Disability campaigner hits out at ‘horrifying’ opinions
Published at 16:14, Monday, 31 December 2012
A DISABLED rights campaigner has called on the public to reject “horrifying” views on taking the right to life away from babies who could be born with debilitating conditions.
Ollie Flitcroft hit out after a national scandal erupted surrounding UKIP member, Geoffrey Clarke, who was hoping to win a seat on Kent County Council. It came after Mr Clarke’s website was found to call for the government to consider compulsory abortion of all unborn babies with Down’s syndrome, spina bifida or “similar conditions”.
Mr Flitcroft, a teacher and former councillor who was also an athlete in his younger years, has spina bifida, and is paralysed from the waist down.
He said he wanted to dispel any chance of people sharing opinions, like Mr Clarke’s, that people with such disabilities are a “burden” on the state and their families.
The 38-year-old, of Eamont Close, Walney, said: “When I heard about this story and went and read it on the website, I was horrified.
“This year we have had what many people, both disabled and non-disabled, consider the best Paralympics ever, and surveys done since have shown that attitudes towards disabled people are really changing.
“And then you get someone from a mainstream political party coming out with views as extreme and vile as this.
“He’s obviously not done his research and I find it abhorrent.
“This borders on sterilisation and it also smacks of a version of the holocaust – I don’t want to be extreme, but it’s the same kind of thing.”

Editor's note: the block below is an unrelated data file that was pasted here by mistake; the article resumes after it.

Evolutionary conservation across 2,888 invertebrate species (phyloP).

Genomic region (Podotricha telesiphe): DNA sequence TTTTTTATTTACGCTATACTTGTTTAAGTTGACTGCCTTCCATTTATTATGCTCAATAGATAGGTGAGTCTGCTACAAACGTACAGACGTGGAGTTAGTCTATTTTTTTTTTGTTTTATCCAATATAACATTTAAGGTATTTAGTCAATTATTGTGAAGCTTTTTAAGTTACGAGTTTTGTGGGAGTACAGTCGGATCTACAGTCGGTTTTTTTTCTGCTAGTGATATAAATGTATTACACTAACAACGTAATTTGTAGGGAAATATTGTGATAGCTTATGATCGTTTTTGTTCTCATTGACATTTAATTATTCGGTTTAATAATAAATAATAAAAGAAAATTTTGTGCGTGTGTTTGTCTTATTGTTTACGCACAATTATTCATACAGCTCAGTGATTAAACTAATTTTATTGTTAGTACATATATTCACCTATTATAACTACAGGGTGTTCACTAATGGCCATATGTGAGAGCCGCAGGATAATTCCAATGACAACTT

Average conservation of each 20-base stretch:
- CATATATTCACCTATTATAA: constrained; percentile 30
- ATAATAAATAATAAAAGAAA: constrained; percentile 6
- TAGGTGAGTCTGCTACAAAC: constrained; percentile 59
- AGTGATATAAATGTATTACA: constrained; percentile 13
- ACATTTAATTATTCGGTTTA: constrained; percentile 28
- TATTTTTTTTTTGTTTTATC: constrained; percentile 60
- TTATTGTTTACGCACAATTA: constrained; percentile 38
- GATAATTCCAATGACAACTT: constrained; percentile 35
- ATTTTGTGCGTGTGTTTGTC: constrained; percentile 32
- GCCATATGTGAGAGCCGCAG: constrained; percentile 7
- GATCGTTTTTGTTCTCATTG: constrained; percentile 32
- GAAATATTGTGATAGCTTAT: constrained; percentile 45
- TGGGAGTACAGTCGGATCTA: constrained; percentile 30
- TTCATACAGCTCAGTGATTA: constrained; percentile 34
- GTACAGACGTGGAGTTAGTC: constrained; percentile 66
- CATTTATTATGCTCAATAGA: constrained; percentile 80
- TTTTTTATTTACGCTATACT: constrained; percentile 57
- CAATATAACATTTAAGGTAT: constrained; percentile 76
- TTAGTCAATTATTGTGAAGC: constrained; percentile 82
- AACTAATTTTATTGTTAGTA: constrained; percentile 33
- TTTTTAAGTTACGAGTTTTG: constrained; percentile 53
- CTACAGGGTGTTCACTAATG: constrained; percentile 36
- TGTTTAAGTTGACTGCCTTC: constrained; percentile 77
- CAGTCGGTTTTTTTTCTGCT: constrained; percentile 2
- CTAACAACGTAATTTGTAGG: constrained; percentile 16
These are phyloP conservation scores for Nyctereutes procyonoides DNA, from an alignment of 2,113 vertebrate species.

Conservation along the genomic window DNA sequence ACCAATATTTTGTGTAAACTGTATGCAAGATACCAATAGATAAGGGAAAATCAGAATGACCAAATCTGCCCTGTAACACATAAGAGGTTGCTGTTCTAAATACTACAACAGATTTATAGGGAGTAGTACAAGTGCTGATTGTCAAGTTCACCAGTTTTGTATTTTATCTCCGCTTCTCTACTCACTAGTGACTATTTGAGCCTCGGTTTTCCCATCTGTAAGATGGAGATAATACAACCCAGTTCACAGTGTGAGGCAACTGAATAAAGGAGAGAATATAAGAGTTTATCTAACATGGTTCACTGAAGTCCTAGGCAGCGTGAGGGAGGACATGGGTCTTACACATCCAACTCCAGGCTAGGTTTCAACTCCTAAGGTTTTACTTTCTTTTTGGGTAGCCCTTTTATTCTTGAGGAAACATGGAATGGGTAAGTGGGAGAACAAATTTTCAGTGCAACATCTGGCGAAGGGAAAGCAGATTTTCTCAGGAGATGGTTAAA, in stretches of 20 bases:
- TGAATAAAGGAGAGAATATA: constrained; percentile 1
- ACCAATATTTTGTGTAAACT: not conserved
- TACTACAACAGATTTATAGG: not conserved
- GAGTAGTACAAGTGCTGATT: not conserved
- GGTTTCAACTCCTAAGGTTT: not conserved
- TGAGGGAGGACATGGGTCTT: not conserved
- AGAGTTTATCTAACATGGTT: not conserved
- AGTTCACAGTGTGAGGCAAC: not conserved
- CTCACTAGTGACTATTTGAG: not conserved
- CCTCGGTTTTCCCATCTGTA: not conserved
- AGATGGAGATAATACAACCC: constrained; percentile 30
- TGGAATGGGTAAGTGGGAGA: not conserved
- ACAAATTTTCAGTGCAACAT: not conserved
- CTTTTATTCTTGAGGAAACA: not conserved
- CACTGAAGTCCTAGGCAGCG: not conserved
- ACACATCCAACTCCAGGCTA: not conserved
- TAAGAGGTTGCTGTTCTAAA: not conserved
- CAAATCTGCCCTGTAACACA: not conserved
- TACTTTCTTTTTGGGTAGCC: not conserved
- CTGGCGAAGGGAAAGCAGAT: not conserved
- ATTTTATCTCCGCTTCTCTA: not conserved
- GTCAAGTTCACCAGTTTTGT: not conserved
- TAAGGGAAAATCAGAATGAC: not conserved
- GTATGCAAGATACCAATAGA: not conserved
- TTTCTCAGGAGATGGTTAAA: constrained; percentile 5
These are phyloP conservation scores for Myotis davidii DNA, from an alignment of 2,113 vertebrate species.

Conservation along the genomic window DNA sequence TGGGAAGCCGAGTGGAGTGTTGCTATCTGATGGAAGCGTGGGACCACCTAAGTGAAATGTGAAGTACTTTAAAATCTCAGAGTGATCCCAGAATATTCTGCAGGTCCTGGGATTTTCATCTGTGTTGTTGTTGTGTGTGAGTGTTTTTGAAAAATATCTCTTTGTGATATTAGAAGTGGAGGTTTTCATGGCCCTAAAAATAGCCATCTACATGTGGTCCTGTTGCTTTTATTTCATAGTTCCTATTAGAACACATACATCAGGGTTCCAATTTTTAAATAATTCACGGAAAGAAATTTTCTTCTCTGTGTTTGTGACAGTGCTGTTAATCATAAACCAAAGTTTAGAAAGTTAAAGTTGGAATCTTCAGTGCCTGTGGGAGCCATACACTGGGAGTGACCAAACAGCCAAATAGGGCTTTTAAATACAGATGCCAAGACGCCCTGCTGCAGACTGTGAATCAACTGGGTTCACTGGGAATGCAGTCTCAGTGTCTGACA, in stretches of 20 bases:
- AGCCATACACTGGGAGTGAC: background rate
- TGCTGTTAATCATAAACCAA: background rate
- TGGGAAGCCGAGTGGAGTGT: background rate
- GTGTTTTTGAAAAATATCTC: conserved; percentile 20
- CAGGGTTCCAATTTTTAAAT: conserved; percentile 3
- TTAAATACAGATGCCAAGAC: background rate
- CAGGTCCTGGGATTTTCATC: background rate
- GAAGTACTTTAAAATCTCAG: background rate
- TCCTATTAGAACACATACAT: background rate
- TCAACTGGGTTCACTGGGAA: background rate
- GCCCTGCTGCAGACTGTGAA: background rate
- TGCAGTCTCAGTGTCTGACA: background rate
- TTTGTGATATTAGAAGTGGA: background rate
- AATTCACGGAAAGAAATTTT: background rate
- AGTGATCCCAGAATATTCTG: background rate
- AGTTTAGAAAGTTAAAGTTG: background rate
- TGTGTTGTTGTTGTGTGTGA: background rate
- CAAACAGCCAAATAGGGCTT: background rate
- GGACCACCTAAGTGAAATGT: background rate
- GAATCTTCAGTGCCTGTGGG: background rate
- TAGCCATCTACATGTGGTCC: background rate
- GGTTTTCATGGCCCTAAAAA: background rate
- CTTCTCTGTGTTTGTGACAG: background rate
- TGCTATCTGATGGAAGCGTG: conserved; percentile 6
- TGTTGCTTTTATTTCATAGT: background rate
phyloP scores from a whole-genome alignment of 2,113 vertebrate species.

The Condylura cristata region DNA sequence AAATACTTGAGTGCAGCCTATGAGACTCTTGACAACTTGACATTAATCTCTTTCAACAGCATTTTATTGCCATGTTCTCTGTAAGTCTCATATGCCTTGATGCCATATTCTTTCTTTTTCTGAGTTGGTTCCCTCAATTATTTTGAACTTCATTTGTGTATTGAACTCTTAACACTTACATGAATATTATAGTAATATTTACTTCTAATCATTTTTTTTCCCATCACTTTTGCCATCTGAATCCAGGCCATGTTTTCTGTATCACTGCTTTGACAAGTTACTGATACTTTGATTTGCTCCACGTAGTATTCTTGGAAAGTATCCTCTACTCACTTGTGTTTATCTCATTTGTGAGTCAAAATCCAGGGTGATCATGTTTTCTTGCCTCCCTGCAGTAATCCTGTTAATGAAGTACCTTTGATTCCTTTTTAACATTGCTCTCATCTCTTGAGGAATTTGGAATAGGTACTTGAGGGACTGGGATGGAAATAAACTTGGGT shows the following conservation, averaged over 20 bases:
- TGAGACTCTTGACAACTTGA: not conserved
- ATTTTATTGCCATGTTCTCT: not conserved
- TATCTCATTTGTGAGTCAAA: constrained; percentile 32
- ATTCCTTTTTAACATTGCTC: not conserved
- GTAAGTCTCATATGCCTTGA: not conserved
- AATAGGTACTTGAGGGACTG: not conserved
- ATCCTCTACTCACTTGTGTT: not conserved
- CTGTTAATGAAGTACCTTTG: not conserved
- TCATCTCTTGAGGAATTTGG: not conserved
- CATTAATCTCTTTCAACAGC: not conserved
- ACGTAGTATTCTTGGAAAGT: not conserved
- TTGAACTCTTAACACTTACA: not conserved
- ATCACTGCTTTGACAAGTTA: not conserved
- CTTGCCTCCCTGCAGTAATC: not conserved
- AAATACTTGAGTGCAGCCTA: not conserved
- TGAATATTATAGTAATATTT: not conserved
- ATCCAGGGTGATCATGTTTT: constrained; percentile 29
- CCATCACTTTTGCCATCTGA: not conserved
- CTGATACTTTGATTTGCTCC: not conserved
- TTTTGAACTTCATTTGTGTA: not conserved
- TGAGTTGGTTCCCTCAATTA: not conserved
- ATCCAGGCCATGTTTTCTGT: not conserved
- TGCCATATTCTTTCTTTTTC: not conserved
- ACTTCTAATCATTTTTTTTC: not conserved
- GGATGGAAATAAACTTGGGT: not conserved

Mr Clarke has been suspended by UKIP, which echoed disability charity, Mencap’s description of his comments as “abhorrent”.
The Mirror last week reported that Mr Clarke said he did not endorse the statements on his website, which also included suggestions that the NHS should also look into “extraordinarily costly” medical treatment for people over 80 and claims same-sex marriage is an “abhorrence”.
While Mr Clarke’s UKIP membership is undergoing a disciplinary hearing, Mr Flitcroft has called on the party to take a strong line and kick him out altogether.
He said: “What I would want to say to this guy, and what I want everyone to know, is that disabled people wouldn’t be a burden on this state if they had the same opportunities in employment, in housing, in social care as everyone else.
“My spina bifida has not held me back. Like everybody, I face obstacles, and different people face different obstacles, but the last thing we need is to keep perpetuating negative stereotypes.
“We need to welcome diversity.”
Published by http://www.nwemail.co.uk
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